Eurozone deficits fall as austerity bites
Eurozone governments managed to cut sharply their budget deficits last year, but overall debt levels continued to rise, official figures have shown.
The deficit to GDP ratio for the bloc as a whole fell to 4.1% from 6.2% in 2010, Eurostat said. The overall debt to GDP ratio rose to 87.2% from 85.3%.
The Republic of Ireland, Greece and Spain had the highest deficits.
Eurozone governments have introduced far-reaching austerity measures designed to cut deficits.
The deficit ratio is the difference between a government's annual expenditure and its revenues, expressed as a percentage of its annual GDP. The official deficit target, as laid down in the Maastricht Treaty, is 3% of GDP.
Following the financial crisis of 2008, a year in which the eurozone's deficit ratio stood at 2.1%, budget deficits increased significantly as governments spent billions of euros on bail-out packages and stimulus measures.
More recently, governments have cut spending in order to reassure international lenders of their credit worthiness and bring deficits back towards target.
The Irish Republic reduced its deficit from 31.2% in 2010 to 13.1% last year; Greece from 10.3% to 9.1% and Spain from 9.3% to 8.5%.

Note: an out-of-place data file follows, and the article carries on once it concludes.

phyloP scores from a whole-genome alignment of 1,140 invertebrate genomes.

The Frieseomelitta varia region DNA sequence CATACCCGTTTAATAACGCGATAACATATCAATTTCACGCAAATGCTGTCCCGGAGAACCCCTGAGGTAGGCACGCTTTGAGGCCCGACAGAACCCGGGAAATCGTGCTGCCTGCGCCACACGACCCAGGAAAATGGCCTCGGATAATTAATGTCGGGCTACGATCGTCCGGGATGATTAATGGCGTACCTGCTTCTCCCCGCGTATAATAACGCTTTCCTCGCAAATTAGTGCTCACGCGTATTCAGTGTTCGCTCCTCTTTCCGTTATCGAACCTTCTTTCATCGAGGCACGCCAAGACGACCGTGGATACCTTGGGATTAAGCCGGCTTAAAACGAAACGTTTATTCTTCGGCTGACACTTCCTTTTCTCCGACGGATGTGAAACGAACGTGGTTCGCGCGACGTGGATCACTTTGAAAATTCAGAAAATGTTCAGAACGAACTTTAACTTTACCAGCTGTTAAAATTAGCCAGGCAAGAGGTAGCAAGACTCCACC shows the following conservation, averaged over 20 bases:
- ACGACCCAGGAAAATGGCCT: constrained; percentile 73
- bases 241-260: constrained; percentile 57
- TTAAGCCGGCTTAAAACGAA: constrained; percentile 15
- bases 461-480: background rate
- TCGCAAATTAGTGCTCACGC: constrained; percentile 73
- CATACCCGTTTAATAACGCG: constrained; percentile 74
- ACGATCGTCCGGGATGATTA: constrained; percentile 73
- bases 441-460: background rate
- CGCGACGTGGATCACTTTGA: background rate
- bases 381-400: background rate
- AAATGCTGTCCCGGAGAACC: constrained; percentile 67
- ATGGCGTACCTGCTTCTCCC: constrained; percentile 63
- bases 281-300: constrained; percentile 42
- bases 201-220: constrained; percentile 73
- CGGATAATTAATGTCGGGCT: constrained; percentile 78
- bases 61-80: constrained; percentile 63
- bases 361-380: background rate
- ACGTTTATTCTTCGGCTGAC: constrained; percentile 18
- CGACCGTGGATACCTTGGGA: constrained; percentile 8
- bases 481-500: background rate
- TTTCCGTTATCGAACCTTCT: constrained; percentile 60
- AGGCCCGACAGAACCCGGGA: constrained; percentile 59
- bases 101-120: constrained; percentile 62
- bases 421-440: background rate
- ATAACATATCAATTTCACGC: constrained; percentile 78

However, the Irish government says its deficit last year was 9.4%, beating the target of 10.6% set as a condition of its international bailout, when the money it injected into its banks is taken out.
Germany cuts its budget deficit from 4.3% to 1% of GDP.
Outside the eurozone, the UK saw its deficit fall from 10.2% to 8.3%.
However, overall debt levels across the eurozone continued to rise last year.
The debt ratio is a country's total stock of debt expressed as a percentage of its total annual economic output.
The debt to GDP ratio in the Irish Republic rose from 92.5% to 108.2%, in Greece from 145% to 165%, and in Portugal from 93.3% to 107.8%.
The UK's debt ratio rose from 79.6% to 85.7%.
By contrast, Germany managed to cut its debt ratio from 83% to 81.2%.